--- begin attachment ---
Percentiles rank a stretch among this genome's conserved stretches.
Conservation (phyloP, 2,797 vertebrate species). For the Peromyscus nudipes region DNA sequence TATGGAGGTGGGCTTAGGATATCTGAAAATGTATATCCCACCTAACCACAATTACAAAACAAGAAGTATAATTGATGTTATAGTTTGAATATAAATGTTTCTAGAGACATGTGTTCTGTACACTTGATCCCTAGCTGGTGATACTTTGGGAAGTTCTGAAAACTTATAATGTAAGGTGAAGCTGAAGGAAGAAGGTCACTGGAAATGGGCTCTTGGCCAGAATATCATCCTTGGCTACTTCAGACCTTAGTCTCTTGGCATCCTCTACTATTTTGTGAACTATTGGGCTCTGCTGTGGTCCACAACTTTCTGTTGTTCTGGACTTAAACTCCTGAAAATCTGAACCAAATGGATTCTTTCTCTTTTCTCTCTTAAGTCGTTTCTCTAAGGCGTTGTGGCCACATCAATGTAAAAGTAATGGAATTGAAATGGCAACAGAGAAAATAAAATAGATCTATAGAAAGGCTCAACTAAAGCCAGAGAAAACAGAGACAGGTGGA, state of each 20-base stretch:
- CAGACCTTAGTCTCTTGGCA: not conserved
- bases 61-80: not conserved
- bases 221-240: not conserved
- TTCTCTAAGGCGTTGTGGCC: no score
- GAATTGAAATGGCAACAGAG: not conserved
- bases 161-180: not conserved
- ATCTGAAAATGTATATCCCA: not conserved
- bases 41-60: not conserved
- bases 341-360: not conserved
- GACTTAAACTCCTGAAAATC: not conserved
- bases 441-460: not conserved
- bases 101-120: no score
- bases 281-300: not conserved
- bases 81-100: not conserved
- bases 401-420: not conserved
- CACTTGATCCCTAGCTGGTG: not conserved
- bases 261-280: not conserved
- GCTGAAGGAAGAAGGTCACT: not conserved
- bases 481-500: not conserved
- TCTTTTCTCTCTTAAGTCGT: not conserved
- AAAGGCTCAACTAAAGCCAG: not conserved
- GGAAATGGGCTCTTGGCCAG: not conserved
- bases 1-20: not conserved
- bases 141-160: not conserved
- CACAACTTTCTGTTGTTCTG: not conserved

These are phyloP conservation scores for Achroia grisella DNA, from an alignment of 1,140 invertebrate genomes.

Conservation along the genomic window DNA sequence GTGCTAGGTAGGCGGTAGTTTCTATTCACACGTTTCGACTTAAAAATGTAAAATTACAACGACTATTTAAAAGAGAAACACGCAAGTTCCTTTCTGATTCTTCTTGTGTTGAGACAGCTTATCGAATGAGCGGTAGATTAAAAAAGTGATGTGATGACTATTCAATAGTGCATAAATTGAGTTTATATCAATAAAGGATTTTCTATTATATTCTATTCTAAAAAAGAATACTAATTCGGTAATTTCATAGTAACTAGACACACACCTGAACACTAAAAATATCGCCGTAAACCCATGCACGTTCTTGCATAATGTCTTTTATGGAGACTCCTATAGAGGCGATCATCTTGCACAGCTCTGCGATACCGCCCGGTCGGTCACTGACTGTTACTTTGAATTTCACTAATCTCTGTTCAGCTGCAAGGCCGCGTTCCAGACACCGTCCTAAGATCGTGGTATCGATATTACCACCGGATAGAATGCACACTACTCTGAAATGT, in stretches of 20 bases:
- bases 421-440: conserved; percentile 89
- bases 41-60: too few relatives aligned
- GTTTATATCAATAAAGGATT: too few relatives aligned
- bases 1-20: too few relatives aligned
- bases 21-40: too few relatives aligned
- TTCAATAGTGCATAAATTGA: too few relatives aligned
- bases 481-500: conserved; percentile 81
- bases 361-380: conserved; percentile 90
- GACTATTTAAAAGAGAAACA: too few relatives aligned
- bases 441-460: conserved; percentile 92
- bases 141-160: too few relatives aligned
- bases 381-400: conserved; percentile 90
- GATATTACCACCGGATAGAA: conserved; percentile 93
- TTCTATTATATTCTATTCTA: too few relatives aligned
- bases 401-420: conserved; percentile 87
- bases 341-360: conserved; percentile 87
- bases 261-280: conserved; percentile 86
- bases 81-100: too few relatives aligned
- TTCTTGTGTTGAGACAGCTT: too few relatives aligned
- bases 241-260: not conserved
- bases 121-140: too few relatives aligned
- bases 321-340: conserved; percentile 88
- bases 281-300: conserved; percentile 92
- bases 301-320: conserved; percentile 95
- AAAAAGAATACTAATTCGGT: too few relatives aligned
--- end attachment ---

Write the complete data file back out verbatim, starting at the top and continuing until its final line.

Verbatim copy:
Percentiles rank a stretch among this genome's conserved stretches.
Conservation (phyloP, 2,797 vertebrate species). For the Peromyscus nudipes region DNA sequence TATGGAGGTGGGCTTAGGATATCTGAAAATGTATATCCCACCTAACCACAATTACAAAACAAGAAGTATAATTGATGTTATAGTTTGAATATAAATGTTTCTAGAGACATGTGTTCTGTACACTTGATCCCTAGCTGGTGATACTTTGGGAAGTTCTGAAAACTTATAATGTAAGGTGAAGCTGAAGGAAGAAGGTCACTGGAAATGGGCTCTTGGCCAGAATATCATCCTTGGCTACTTCAGACCTTAGTCTCTTGGCATCCTCTACTATTTTGTGAACTATTGGGCTCTGCTGTGGTCCACAACTTTCTGTTGTTCTGGACTTAAACTCCTGAAAATCTGAACCAAATGGATTCTTTCTCTTTTCTCTCTTAAGTCGTTTCTCTAAGGCGTTGTGGCCACATCAATGTAAAAGTAATGGAATTGAAATGGCAACAGAGAAAATAAAATAGATCTATAGAAAGGCTCAACTAAAGCCAGAGAAAACAGAGACAGGTGGA, state of each 20-base stretch:
- CAGACCTTAGTCTCTTGGCA: not conserved
- bases 61-80: not conserved
- bases 221-240: not conserved
- TTCTCTAAGGCGTTGTGGCC: no score
- GAATTGAAATGGCAACAGAG: not conserved
- bases 161-180: not conserved
- ATCTGAAAATGTATATCCCA: not conserved
- bases 41-60: not conserved
- bases 341-360: not conserved
- GACTTAAACTCCTGAAAATC: not conserved
- bases 441-460: not conserved
- bases 101-120: no score
- bases 281-300: not conserved
- bases 81-100: not conserved
- bases 401-420: not conserved
- CACTTGATCCCTAGCTGGTG: not conserved
- bases 261-280: not conserved
- GCTGAAGGAAGAAGGTCACT: not conserved
- bases 481-500: not conserved
- TCTTTTCTCTCTTAAGTCGT: not conserved
- AAAGGCTCAACTAAAGCCAG: not conserved
- GGAAATGGGCTCTTGGCCAG: not conserved
- bases 1-20: not conserved
- bases 141-160: not conserved
- CACAACTTTCTGTTGTTCTG: not conserved

These are phyloP conservation scores for Achroia grisella DNA, from an alignment of 1,140 invertebrate genomes.

Conservation along the genomic window DNA sequence GTGCTAGGTAGGCGGTAGTTTCTATTCACACGTTTCGACTTAAAAATGTAAAATTACAACGACTATTTAAAAGAGAAACACGCAAGTTCCTTTCTGATTCTTCTTGTGTTGAGACAGCTTATCGAATGAGCGGTAGATTAAAAAAGTGATGTGATGACTATTCAATAGTGCATAAATTGAGTTTATATCAATAAAGGATTTTCTATTATATTCTATTCTAAAAAAGAATACTAATTCGGTAATTTCATAGTAACTAGACACACACCTGAACACTAAAAATATCGCCGTAAACCCATGCACGTTCTTGCATAATGTCTTTTATGGAGACTCCTATAGAGGCGATCATCTTGCACAGCTCTGCGATACCGCCCGGTCGGTCACTGACTGTTACTTTGAATTTCACTAATCTCTGTTCAGCTGCAAGGCCGCGTTCCAGACACCGTCCTAAGATCGTGGTATCGATATTACCACCGGATAGAATGCACACTACTCTGAAATGT, in stretches of 20 bases:
- bases 421-440: conserved; percentile 89
- bases 41-60: too few relatives aligned
- GTTTATATCAATAAAGGATT: too few relatives aligned
- bases 1-20: too few relatives aligned
- bases 21-40: too few relatives aligned
- TTCAATAGTGCATAAATTGA: too few relatives aligned
- bases 481-500: conserved; percentile 81
- bases 361-380: conserved; percentile 90
- GACTATTTAAAAGAGAAACA: too few relatives aligned
- bases 441-460: conserved; percentile 92
- bases 141-160: too few relatives aligned
- bases 381-400: conserved; percentile 90
- GATATTACCACCGGATAGAA: conserved; percentile 93
- TTCTATTATATTCTATTCTA: too few relatives aligned
- bases 401-420: conserved; percentile 87
- bases 341-360: conserved; percentile 87
- bases 261-280: conserved; percentile 86
- bases 81-100: too few relatives aligned
- TTCTTGTGTTGAGACAGCTT: too few relatives aligned
- bases 241-260: not conserved
- bases 121-140: too few relatives aligned
- bases 321-340: conserved; percentile 88
- bases 281-300: conserved; percentile 92
- bases 301-320: conserved; percentile 95
- AAAAAGAATACTAATTCGGT: too few relatives aligned